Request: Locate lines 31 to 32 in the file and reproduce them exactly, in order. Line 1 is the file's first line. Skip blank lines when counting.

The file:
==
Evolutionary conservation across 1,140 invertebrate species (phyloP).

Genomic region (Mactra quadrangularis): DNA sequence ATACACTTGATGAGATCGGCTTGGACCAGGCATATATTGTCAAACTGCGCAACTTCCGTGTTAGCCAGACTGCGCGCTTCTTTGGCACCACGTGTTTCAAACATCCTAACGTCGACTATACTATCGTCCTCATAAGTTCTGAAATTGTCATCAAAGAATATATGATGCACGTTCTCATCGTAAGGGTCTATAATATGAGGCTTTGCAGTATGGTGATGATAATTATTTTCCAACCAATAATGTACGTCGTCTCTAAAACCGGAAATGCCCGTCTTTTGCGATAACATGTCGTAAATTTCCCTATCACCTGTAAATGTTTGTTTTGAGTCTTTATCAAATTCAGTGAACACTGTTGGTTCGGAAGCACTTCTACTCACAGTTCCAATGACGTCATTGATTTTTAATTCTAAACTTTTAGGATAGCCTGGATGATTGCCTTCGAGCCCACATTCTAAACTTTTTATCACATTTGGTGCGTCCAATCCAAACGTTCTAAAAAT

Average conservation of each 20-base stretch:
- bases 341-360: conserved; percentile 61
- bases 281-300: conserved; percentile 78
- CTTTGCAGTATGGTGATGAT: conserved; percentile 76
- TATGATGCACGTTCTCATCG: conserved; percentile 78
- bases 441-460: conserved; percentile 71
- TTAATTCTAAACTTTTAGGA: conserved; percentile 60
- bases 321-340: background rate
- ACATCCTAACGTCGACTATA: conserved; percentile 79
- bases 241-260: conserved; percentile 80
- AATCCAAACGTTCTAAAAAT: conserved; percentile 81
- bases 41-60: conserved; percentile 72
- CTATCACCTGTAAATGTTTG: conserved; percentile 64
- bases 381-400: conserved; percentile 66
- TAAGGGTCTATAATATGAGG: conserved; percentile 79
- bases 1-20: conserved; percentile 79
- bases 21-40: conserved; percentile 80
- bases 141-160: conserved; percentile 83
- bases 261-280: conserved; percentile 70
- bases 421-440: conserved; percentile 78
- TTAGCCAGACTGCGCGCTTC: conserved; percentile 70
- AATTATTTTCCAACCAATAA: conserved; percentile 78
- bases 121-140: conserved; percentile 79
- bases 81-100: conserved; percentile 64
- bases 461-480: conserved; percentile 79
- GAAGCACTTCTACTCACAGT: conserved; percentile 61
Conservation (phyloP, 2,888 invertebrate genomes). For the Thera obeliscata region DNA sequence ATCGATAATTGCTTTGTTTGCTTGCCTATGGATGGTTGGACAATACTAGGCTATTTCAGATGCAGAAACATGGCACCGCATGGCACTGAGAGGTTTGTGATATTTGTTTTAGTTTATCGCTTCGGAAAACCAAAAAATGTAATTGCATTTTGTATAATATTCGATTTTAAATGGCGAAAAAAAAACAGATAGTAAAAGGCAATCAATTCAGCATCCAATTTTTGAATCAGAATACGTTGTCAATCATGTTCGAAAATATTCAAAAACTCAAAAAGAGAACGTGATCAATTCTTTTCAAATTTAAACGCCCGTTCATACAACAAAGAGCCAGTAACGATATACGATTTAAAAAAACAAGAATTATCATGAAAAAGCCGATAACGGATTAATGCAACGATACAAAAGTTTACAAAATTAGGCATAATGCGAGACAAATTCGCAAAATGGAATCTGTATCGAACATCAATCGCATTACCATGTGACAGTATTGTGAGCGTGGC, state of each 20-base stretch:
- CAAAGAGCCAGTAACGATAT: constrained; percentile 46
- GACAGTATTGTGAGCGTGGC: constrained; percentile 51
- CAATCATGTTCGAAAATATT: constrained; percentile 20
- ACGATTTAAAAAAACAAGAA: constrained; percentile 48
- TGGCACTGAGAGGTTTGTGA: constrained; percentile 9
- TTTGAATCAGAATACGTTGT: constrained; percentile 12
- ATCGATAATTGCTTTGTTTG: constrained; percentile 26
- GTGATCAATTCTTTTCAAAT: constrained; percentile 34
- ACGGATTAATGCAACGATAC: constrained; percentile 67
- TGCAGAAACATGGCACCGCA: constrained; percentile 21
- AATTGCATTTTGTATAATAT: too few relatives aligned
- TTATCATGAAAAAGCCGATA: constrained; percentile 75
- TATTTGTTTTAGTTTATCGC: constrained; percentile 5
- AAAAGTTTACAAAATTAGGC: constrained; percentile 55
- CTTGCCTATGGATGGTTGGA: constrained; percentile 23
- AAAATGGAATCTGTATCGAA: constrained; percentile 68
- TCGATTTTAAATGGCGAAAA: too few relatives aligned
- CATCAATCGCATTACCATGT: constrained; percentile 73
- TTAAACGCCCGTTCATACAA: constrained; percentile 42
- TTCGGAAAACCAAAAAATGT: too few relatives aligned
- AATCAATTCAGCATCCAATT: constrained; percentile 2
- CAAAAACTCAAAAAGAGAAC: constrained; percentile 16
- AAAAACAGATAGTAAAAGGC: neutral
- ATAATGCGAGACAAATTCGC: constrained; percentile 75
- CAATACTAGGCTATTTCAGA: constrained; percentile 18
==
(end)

- GACAGTATTGTGAGCGTGGC: constrained; percentile 51
- CAATCATGTTCGAAAATATT: constrained; percentile 20